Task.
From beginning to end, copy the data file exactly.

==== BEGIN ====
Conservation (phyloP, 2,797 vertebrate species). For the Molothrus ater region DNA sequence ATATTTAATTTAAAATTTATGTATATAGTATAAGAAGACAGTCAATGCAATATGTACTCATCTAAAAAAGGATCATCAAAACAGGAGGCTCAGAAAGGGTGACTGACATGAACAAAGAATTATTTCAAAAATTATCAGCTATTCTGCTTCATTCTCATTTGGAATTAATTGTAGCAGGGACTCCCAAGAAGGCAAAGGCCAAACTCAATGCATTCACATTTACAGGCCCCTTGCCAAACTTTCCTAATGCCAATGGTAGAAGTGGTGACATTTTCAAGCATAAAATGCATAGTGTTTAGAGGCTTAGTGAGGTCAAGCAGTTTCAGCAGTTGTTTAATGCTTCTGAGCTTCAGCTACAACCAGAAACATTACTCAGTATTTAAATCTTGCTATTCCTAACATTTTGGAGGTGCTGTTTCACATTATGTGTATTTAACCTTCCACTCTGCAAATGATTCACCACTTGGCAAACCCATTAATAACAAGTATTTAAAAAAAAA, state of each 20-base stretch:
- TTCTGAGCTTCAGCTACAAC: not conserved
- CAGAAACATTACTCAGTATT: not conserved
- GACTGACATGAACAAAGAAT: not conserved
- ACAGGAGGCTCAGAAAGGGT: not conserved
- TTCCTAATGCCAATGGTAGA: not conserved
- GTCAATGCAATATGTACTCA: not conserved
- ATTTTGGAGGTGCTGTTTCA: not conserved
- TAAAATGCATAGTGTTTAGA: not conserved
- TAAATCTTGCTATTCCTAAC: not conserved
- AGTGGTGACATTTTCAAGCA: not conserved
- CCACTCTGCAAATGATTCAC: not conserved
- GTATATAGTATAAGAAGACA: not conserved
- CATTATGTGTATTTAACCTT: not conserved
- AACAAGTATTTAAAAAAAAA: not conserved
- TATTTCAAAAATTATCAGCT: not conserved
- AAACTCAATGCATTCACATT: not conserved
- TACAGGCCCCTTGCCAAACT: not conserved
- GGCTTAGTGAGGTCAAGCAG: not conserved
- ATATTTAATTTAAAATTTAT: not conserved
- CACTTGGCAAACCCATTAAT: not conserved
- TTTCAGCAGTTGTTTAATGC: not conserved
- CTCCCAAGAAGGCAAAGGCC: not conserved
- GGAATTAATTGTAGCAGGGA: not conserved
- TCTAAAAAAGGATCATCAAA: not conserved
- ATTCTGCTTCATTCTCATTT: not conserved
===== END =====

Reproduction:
Conservation (phyloP, 2,797 vertebrate species). For the Molothrus ater region DNA sequence ATATTTAATTTAAAATTTATGTATATAGTATAAGAAGACAGTCAATGCAATATGTACTCATCTAAAAAAGGATCATCAAAACAGGAGGCTCAGAAAGGGTGACTGACATGAACAAAGAATTATTTCAAAAATTATCAGCTATTCTGCTTCATTCTCATTTGGAATTAATTGTAGCAGGGACTCCCAAGAAGGCAAAGGCCAAACTCAATGCATTCACATTTACAGGCCCCTTGCCAAACTTTCCTAATGCCAATGGTAGAAGTGGTGACATTTTCAAGCATAAAATGCATAGTGTTTAGAGGCTTAGTGAGGTCAAGCAGTTTCAGCAGTTGTTTAATGCTTCTGAGCTTCAGCTACAACCAGAAACATTACTCAGTATTTAAATCTTGCTATTCCTAACATTTTGGAGGTGCTGTTTCACATTATGTGTATTTAACCTTCCACTCTGCAAATGATTCACCACTTGGCAAACCCATTAATAACAAGTATTTAAAAAAAAA, state of each 20-base stretch:
- TTCTGAGCTTCAGCTACAAC: not conserved
- CAGAAACATTACTCAGTATT: not conserved
- GACTGACATGAACAAAGAAT: not conserved
- ACAGGAGGCTCAGAAAGGGT: not conserved
- TTCCTAATGCCAATGGTAGA: not conserved
- GTCAATGCAATATGTACTCA: not conserved
- ATTTTGGAGGTGCTGTTTCA: not conserved
- TAAAATGCATAGTGTTTAGA: not conserved
- TAAATCTTGCTATTCCTAAC: not conserved
- AGTGGTGACATTTTCAAGCA: not conserved
- CCACTCTGCAAATGATTCAC: not conserved
- GTATATAGTATAAGAAGACA: not conserved
- CATTATGTGTATTTAACCTT: not conserved
- AACAAGTATTTAAAAAAAAA: not conserved
- TATTTCAAAAATTATCAGCT: not conserved
- AAACTCAATGCATTCACATT: not conserved
- TACAGGCCCCTTGCCAAACT: not conserved
- GGCTTAGTGAGGTCAAGCAG: not conserved
- ATATTTAATTTAAAATTTAT: not conserved
- CACTTGGCAAACCCATTAAT: not conserved
- TTTCAGCAGTTGTTTAATGC: not conserved
- CTCCCAAGAAGGCAAAGGCC: not conserved
- GGAATTAATTGTAGCAGGGA: not conserved
- TCTAAAAAAGGATCATCAAA: not conserved
- ATTCTGCTTCATTCTCATTT: not conserved